Posted on December 14, 2016 
Filed Under Animation, Character design, Education, Modeling, Painting, Rigging | Leave a Comment

I don’t play games much those days but it is the second time I am posting about Overwatch as they are doing all the right things to me at the moment!

Great animation, great behind the scenes, sharing knowledge and upping the game! Thanks Blizzard!

Today is an exceptional free 1 hour behind the scenes about Overwatch’s animated shorts. Look at those rigs, definitely on par with the ones from animated features or even the Kayla rig since I am studying that one at the moment.

And few stills from the talk followed by one of the animated shorts “the Last Bastion” (gorgeous):






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The Dreamworks Feature Animation Pipeline

Posted on November 6, 2016 
Filed Under Education | Leave a Comment

CG Meetup posted a great video showing the different departments involved in the making of animated features at Dreamworks.




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Scared as hell references

Posted on October 21, 2016 
Filed Under Acting, Animation, Education, Reference | Leave a Comment

Using yourself as a reference when animating is great but can be very limiting as we can only refer to ourselves and our experiences. Also, people react very differently when in a crowd like in the following examples so there is nothing better than going online to look for ideas.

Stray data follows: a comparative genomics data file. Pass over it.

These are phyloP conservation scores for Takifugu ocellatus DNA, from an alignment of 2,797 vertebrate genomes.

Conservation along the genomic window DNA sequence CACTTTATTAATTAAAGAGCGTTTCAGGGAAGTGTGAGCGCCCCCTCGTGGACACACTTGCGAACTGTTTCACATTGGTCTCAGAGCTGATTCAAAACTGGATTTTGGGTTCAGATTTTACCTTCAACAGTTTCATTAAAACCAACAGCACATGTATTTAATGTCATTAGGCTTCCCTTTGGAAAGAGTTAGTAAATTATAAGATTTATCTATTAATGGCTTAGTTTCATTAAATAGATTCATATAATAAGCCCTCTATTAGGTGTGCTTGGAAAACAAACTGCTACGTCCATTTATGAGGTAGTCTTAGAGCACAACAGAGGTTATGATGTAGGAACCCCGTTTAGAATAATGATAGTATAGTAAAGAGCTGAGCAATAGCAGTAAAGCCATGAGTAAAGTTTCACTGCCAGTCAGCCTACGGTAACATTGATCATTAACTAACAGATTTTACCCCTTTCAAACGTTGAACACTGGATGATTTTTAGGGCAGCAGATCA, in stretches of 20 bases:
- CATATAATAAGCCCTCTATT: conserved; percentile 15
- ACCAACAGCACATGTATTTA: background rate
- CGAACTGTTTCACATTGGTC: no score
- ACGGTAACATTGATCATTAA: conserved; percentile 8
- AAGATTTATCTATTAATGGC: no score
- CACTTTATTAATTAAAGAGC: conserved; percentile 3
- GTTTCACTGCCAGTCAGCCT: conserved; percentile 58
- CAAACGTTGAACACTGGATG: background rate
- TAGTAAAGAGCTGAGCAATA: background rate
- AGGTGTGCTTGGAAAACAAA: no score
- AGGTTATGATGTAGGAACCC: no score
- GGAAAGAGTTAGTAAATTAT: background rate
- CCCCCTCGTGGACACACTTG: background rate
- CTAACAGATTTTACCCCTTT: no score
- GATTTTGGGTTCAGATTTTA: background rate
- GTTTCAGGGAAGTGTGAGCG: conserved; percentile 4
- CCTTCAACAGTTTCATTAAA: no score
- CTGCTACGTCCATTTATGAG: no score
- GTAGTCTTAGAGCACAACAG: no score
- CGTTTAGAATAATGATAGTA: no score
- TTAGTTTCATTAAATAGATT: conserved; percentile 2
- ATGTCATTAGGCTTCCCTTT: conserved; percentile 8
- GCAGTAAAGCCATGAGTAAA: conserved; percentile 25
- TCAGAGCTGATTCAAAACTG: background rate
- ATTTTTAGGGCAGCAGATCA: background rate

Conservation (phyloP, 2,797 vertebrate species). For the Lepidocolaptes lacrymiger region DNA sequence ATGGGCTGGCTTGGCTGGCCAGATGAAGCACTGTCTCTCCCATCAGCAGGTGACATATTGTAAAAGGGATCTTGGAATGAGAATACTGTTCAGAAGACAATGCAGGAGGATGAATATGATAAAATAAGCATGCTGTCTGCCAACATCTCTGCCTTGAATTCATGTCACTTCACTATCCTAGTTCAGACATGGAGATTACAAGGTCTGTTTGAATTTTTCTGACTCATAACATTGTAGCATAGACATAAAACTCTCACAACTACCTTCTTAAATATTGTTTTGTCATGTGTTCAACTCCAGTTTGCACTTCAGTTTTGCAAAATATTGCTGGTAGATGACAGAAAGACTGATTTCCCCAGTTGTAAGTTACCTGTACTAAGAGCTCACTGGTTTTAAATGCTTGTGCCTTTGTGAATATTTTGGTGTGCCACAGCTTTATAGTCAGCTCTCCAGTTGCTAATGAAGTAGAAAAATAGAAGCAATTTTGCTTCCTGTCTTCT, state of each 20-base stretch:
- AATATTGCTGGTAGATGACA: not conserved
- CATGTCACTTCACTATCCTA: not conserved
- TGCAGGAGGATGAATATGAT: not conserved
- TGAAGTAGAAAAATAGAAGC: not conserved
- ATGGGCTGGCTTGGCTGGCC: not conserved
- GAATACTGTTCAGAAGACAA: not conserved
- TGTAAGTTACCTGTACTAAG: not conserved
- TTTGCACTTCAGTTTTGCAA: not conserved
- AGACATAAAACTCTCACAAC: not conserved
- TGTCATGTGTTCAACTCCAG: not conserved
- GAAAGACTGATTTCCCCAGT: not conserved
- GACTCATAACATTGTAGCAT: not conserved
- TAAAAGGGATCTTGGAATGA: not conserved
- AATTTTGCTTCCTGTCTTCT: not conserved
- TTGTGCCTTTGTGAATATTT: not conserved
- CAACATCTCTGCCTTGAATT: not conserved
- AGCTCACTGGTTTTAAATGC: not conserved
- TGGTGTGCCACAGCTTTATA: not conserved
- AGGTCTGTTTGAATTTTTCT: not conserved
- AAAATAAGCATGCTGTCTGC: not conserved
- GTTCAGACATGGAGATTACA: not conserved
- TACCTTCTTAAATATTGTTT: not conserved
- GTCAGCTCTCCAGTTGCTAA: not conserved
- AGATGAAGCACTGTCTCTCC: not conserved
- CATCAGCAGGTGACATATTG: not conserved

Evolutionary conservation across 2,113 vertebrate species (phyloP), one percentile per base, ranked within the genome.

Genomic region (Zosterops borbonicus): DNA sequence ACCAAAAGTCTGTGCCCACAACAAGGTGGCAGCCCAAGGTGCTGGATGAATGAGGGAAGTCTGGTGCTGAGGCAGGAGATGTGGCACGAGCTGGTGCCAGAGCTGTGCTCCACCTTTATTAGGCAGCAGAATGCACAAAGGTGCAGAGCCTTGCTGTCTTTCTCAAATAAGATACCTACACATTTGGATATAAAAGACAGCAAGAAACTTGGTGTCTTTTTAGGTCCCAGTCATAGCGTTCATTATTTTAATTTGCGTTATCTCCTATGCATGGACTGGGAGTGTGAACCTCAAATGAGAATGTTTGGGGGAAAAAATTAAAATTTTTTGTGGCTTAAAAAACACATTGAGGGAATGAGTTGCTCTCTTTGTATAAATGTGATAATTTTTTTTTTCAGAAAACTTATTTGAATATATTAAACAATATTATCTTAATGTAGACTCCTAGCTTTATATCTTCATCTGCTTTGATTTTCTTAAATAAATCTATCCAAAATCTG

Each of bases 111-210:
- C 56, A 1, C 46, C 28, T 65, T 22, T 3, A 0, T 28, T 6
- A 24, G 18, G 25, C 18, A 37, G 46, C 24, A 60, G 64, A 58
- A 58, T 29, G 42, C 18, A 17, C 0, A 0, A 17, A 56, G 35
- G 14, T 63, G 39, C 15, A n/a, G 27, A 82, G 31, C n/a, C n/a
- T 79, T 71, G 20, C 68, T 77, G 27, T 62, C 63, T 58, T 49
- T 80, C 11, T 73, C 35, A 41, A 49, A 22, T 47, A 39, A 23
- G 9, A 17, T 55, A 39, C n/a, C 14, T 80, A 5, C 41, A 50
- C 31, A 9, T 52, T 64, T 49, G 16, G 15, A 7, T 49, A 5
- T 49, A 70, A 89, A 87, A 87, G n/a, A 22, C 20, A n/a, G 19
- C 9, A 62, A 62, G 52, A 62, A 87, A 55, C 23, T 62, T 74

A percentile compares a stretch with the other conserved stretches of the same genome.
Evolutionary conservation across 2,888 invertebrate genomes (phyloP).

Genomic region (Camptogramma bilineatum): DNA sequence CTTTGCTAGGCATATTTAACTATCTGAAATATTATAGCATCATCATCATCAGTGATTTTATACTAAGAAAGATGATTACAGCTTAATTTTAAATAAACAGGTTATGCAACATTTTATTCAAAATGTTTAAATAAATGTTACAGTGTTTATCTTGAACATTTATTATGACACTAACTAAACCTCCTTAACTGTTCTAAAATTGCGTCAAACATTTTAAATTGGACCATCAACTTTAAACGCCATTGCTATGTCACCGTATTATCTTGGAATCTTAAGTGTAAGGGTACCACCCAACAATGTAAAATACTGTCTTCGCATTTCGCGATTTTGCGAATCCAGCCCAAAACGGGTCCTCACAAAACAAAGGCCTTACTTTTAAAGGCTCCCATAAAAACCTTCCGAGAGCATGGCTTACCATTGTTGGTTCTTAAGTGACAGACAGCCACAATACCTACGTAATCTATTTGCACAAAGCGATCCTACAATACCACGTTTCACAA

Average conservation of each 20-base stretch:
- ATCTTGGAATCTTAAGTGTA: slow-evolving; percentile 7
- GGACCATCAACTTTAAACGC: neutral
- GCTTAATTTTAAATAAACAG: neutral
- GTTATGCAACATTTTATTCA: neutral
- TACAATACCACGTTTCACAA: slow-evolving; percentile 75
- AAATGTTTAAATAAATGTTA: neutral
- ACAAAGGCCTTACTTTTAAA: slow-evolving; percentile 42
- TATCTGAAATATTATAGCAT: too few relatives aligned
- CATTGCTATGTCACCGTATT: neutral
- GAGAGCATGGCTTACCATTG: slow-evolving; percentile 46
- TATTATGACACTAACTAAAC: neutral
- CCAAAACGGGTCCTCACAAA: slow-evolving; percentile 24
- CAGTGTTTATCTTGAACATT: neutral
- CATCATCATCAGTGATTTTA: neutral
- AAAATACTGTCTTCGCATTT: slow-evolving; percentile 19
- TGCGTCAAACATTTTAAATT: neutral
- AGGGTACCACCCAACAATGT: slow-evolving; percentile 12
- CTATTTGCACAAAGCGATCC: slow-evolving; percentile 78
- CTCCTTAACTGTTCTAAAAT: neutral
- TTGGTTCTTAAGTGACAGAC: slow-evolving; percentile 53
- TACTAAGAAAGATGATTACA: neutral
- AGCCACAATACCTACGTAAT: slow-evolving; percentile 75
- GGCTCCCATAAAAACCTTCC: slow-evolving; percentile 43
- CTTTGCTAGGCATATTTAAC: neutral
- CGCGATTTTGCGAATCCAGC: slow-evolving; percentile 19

A while back, Buzzfeed posted some amazing references of people being scared at when visiting “scariest world famous haunted house attraction in Niagara falls”.

Buzzfeed link

Here are just three examples. See how some people use their friends to shield themselves by grabbing them, have a gander, it is pretty hilarious.






Milt Kahl animation

Posted on October 20, 2016 
Filed Under Animation, Education | Leave a Comment

I just found this link, posting this here to watch it later. Hopefully it is a good collection of animations by my favourite Disney animator Milt Kahl:

Cartoony eyes – How to

Posted on October 19, 2016 
Filed Under Animation, Education, Reference | 3 Comments


Eyes vocabulary